(Reuters) - McDonald’s Corp on Tuesday reported robust U.S. fourth-quarter restaurant sales, boosted by new buttermilk chicken tenders and low-price food, but that was not enough to match Wall Street’s increasing appetite for growth.
Investor expectations are high three years into a turnaround led by Chief Executive Steve Easterbrook. Under his guidance, the company is recapturing share from rivals and winning back customers who had defected to direct competitors and fast-casual chains like Panera Bread and Chipotle Mexican Grill Inc.
Shares in the world’s biggest restaurant chain fell as much as 2.6 percent to $173.14 on Tuesday. The stock has jumped 80 percent since Easterbrook was named CEO on March 1, 2015, outperforming a 36 percent rise in the S&P 500.
McDonald’s is now doubled down on discounting, piling more pricing pressure on rivals with a $1, $2, $3 value menu launched earlier this month.
It is preparing for tough battles as U.S. restaurants fight for a bigger share of a pie that is not growing.
“Value is where the street fighting really hits,” Easterbrook said on a conference call with analysts.
McDonald’s also plans to invest $2.4 billion (£1.7 billion) this year to help open 1,000 new restaurants and renovate and modernize existing units to accommodate self-service kiosks, mobile ordering and delivery.
Executives said the company, which will see its effective tax rate drop due to the new U.S. tax law, is putting business investments before large share repurchases, comments that also contributed to Tuesday’s share declines.
“The first priority is clearly to invest in the business for growth and then we’ll consider dividends and share buyback,” Chief Financial Officer Kevin Ozan said.
Sales at U.S. restaurants open at least 13 months jumped an enviable 4.5 percent, the fourth straight quarterly rise, but only matched analysts’ estimates. Sales in the region were boosted by higher demand for its McPick 2 $5 combo offer and cheap drinks. The United States is McDonald’s biggest market by restaurants, revenue and operating income.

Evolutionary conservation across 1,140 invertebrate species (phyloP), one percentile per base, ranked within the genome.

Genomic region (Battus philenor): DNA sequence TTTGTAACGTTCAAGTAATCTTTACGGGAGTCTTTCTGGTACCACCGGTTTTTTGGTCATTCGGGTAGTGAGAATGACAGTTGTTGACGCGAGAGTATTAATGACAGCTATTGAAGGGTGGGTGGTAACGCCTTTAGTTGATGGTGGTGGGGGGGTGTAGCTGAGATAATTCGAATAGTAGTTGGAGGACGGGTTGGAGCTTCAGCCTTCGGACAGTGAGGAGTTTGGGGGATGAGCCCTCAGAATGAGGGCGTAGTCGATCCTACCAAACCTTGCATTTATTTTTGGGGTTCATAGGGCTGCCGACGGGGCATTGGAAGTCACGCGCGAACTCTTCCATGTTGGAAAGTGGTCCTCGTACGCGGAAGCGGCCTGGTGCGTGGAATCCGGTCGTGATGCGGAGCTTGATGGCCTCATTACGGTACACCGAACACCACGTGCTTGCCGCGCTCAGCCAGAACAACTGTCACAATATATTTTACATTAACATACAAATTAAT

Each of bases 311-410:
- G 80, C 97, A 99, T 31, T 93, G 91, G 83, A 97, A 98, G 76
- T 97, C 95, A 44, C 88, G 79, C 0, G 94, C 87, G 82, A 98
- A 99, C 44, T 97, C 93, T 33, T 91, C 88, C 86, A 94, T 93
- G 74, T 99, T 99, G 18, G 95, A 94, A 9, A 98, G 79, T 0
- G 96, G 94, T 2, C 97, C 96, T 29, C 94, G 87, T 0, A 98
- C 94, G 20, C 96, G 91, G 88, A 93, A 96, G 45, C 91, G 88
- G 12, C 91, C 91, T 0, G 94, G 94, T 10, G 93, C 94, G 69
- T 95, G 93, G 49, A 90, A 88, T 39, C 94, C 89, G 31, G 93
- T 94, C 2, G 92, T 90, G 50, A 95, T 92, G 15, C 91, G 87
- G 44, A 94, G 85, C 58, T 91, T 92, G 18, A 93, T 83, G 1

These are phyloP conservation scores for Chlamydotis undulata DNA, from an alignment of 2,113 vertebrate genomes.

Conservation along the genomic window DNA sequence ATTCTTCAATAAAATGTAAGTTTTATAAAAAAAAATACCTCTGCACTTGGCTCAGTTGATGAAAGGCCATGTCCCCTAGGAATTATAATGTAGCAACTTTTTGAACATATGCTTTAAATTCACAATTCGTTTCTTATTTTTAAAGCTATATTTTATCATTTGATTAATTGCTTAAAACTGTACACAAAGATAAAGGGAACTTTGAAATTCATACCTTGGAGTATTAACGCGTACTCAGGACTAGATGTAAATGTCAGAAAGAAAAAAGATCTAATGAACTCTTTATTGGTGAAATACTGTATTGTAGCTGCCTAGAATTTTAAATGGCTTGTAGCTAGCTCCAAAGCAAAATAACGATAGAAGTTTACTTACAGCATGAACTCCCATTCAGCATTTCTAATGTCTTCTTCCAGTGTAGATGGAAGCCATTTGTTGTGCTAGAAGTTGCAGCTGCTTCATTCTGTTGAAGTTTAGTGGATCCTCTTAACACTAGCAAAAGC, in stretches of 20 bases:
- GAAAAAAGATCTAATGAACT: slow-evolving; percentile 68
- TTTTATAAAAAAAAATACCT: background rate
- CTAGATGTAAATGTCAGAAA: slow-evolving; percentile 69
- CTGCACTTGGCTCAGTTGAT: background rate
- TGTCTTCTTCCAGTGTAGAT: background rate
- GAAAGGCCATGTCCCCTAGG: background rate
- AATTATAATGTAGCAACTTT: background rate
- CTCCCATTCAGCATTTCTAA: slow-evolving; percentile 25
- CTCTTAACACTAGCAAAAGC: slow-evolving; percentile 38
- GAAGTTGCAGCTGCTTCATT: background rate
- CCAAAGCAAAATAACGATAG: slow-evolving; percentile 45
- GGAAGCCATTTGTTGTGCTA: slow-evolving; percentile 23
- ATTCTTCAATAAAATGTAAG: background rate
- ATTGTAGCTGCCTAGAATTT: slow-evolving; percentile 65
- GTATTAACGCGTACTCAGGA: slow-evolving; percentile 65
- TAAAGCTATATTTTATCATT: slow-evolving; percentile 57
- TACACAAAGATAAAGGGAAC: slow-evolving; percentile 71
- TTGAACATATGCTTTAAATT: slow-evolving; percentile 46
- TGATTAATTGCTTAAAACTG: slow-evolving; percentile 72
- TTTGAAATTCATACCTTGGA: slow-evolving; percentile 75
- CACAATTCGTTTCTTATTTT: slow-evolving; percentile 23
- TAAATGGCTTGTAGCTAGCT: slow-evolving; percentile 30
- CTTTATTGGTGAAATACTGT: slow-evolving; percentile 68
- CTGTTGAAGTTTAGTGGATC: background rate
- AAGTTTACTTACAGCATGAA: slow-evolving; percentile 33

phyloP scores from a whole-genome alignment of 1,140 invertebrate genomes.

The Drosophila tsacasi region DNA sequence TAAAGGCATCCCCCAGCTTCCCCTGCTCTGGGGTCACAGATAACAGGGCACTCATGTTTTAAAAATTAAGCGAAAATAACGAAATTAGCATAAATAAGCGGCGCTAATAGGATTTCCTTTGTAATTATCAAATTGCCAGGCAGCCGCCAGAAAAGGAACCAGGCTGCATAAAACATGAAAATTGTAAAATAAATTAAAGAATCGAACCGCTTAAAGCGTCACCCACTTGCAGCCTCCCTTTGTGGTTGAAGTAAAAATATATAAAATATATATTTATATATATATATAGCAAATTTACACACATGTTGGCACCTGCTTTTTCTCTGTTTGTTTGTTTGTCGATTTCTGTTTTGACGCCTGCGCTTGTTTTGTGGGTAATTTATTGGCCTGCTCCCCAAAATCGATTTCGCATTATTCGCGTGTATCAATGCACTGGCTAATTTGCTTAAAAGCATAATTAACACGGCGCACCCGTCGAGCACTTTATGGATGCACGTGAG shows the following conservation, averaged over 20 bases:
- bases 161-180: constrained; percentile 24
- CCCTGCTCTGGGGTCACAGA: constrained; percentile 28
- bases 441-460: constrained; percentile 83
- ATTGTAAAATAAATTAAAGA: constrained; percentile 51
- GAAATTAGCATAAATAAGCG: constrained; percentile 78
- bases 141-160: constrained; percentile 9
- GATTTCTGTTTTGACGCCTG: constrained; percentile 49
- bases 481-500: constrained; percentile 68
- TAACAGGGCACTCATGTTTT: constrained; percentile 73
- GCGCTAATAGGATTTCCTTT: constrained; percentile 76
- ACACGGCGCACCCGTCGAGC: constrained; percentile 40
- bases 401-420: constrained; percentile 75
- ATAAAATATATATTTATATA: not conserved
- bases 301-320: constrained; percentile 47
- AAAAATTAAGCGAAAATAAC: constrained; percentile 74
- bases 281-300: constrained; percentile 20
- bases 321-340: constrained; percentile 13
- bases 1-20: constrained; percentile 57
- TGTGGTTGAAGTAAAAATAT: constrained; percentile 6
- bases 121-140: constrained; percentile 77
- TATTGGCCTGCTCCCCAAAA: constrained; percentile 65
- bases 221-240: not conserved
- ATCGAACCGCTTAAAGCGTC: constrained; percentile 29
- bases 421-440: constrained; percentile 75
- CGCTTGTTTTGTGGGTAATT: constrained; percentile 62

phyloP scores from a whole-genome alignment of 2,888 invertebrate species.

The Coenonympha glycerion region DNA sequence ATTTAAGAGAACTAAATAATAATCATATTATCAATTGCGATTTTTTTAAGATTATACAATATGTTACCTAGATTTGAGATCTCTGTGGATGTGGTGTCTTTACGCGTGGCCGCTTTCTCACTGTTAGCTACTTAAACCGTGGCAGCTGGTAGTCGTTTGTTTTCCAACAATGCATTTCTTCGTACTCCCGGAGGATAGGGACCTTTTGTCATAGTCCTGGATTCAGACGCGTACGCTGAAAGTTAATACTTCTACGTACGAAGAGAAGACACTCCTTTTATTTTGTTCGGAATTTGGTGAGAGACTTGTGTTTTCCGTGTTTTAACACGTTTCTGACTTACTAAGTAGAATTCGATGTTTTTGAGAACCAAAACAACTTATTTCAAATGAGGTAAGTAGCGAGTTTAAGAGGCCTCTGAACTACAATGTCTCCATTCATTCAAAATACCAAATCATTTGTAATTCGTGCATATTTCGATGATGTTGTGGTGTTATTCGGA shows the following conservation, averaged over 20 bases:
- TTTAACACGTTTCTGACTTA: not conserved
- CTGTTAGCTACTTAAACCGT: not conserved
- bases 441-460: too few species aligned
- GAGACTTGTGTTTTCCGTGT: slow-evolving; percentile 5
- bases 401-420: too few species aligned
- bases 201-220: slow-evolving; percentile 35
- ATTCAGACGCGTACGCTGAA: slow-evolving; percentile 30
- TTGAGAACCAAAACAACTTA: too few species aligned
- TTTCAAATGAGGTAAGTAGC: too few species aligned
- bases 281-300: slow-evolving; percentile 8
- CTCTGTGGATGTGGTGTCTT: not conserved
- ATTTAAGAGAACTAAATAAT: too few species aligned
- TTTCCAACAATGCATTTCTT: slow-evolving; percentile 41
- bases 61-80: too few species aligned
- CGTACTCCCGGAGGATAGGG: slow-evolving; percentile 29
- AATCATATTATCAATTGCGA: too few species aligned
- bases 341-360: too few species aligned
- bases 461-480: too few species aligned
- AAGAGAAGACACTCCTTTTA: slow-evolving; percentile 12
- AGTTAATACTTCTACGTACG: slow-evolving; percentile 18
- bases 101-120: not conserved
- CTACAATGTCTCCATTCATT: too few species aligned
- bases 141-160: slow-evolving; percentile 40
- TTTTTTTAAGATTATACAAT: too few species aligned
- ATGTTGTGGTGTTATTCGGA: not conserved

Global same-store sales rose 5.5 percent, as it served more customers in regions including Canada, the United Kingdom and China. That exceeded the 5 percent gain analysts expected, “though a bit more modestly than in previous quarters,” Bernstein analyst Sara Senatore said in a client note.
Net income fell 41.5 percent to $698.7 million or 87 cents per share, mainly due to a $700 million one-time net charge related to the new U.S. tax law.
Excluding items, the company earned $1.71 per share, beating the average analyst estimate of $1.59, according to Thomson Reuters I/B/E/S.
After crunching the numbers to account for the tax charge and a lower-than-expected effective rate in the fourth quarter, Cowen & Co analyst Andrew Charles said in a client note that he viewed the underlying earnings per share as in-line with expectations.
Revenue fell 11.4 percent to $5.3 billion in the quarter ended Dec. 31 as McDonald’s stepped up sales of restaurants to franchisees and strategic partners.
Reporting by Siddharth Cavale in Bangalore and Lisa Baertlein in Los Angeles; Editing by Meredith Mazzilli